I pull into Detroit’s Eastern Market after a long drive from New York. The hot summer sun bounces through the cobblestone streets that distinguish the neighborhood.
It’s 4:30 p.m. on a Thursday at a dive bar in Hamtramck, Michigan. Nobody is seeking anything.
It’s a dry winter morning in the far reaches of upper Manhattan. The pulse of the city slows as the temperature drops, and a patina of salt and frost dulls the hues of the streetscape.
Bushwick, a historically working-class neighborhood that is predominantly Hispanic, has hosted a flourishing artist population for decades.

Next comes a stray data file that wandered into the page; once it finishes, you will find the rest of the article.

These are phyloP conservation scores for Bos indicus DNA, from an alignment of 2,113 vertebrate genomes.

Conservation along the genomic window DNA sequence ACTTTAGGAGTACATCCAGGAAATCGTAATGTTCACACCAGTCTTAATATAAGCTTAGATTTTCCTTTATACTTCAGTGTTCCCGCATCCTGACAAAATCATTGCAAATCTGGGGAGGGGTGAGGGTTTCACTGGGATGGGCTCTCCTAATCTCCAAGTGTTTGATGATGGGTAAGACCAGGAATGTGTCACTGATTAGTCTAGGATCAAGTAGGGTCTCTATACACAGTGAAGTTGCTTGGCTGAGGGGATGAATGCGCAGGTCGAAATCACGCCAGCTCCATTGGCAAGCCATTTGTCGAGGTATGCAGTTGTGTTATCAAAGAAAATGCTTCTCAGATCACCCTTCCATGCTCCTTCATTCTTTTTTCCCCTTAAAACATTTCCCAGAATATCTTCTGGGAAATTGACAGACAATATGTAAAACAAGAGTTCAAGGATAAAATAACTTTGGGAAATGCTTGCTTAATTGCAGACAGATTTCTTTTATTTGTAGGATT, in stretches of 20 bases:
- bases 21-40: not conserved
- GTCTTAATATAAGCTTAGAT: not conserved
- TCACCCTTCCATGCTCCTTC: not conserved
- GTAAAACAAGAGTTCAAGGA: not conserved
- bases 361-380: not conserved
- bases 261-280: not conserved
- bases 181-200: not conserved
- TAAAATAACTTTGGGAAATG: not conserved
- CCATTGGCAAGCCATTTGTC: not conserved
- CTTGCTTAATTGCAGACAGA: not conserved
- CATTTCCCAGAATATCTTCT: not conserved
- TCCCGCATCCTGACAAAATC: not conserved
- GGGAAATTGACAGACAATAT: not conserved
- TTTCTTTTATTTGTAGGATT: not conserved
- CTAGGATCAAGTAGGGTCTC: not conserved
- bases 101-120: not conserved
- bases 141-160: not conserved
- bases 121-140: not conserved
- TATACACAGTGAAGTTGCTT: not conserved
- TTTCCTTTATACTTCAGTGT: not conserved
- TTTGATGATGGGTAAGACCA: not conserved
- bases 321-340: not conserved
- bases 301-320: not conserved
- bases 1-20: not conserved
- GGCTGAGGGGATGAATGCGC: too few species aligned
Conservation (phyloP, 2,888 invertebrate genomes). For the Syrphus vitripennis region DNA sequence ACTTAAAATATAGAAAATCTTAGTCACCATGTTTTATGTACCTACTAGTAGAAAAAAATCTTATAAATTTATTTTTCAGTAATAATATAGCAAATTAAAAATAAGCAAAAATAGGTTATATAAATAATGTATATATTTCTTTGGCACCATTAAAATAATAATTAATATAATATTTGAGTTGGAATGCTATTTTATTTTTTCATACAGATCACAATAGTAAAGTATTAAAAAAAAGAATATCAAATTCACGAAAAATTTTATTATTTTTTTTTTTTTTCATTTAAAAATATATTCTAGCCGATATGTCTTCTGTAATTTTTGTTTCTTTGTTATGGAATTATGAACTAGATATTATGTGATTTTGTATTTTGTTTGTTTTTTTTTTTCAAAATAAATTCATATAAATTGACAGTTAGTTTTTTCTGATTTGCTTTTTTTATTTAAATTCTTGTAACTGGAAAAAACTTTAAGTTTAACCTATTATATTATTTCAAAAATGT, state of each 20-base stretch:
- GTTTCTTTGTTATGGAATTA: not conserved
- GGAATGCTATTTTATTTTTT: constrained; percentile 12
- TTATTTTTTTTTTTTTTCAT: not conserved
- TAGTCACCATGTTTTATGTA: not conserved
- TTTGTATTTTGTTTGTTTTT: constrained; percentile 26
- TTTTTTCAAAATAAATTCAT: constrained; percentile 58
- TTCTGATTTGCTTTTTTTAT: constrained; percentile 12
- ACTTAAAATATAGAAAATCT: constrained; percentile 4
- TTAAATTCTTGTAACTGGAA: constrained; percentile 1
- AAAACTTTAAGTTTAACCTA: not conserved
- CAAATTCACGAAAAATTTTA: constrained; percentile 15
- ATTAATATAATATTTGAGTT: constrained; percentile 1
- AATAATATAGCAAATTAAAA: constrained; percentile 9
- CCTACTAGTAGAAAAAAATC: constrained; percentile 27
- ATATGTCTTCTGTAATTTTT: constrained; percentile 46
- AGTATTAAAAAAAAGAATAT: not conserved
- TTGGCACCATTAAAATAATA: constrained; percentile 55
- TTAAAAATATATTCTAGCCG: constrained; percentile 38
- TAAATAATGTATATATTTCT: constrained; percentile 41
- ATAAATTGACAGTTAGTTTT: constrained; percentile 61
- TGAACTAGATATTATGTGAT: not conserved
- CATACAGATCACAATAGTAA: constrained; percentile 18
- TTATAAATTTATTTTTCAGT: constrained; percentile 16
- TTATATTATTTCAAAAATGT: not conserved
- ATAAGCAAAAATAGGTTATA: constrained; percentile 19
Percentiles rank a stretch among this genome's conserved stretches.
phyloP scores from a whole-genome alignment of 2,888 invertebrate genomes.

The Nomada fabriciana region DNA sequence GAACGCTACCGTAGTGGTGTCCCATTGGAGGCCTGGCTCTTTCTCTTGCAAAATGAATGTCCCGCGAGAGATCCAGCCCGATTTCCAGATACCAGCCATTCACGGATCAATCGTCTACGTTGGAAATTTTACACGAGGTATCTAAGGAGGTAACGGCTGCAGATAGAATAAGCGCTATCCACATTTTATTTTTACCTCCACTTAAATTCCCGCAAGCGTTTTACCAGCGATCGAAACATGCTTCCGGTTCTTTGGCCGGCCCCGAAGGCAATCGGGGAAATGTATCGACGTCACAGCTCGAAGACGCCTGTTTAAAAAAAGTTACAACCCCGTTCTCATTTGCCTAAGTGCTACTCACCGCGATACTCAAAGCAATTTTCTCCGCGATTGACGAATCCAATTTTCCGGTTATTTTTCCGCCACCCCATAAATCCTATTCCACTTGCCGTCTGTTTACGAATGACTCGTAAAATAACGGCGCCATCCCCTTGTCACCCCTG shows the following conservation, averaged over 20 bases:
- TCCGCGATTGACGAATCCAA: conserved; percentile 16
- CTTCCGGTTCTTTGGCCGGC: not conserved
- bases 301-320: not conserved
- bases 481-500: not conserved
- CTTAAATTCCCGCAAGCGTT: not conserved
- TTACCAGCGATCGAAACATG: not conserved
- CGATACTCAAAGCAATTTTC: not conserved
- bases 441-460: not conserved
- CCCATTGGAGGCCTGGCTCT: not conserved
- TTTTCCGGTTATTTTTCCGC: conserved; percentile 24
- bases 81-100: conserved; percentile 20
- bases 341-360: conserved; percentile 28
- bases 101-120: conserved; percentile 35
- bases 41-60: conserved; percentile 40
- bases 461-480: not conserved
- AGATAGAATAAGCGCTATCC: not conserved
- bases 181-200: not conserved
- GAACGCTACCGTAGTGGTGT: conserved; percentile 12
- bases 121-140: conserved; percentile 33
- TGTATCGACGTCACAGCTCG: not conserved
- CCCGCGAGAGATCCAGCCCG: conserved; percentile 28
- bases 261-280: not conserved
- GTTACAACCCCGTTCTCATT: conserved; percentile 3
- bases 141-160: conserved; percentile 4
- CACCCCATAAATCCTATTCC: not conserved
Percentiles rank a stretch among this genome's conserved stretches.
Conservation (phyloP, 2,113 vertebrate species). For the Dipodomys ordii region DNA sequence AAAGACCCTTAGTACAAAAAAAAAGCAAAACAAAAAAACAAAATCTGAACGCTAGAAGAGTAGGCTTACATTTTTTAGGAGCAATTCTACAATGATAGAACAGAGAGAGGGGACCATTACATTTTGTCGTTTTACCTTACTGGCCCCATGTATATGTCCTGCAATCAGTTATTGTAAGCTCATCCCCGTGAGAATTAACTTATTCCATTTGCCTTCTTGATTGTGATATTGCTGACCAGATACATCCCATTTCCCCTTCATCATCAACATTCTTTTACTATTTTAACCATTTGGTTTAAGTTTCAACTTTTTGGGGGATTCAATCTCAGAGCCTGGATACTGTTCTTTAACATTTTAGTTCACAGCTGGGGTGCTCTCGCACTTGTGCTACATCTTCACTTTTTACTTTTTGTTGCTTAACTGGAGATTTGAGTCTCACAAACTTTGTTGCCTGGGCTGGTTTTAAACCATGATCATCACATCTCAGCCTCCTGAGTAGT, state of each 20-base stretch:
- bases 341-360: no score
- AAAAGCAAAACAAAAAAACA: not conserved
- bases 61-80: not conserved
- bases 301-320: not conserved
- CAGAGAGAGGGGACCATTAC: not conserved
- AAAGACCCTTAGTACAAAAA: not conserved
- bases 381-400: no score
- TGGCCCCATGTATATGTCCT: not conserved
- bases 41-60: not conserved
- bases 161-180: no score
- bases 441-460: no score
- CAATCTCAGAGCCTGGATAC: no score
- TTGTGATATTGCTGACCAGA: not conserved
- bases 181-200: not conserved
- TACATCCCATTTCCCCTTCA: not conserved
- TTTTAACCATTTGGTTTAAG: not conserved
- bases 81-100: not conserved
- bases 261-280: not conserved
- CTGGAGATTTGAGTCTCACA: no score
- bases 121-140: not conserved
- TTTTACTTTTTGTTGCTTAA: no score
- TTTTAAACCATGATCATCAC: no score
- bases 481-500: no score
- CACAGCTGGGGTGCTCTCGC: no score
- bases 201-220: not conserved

From a production standpoint, Chip Flynn is an expert with fire. He doesn’t start the fires himself, of course, he has the robots he builds to do it for him.
The village of Jeffersonville sits at the western edge of New York state about eight miles from the Pennsylvania border.
A cratered cultural landscape sprawls across the North End in central Detroit. Crumbling Victorians line the streets dotted with shuttered businesses.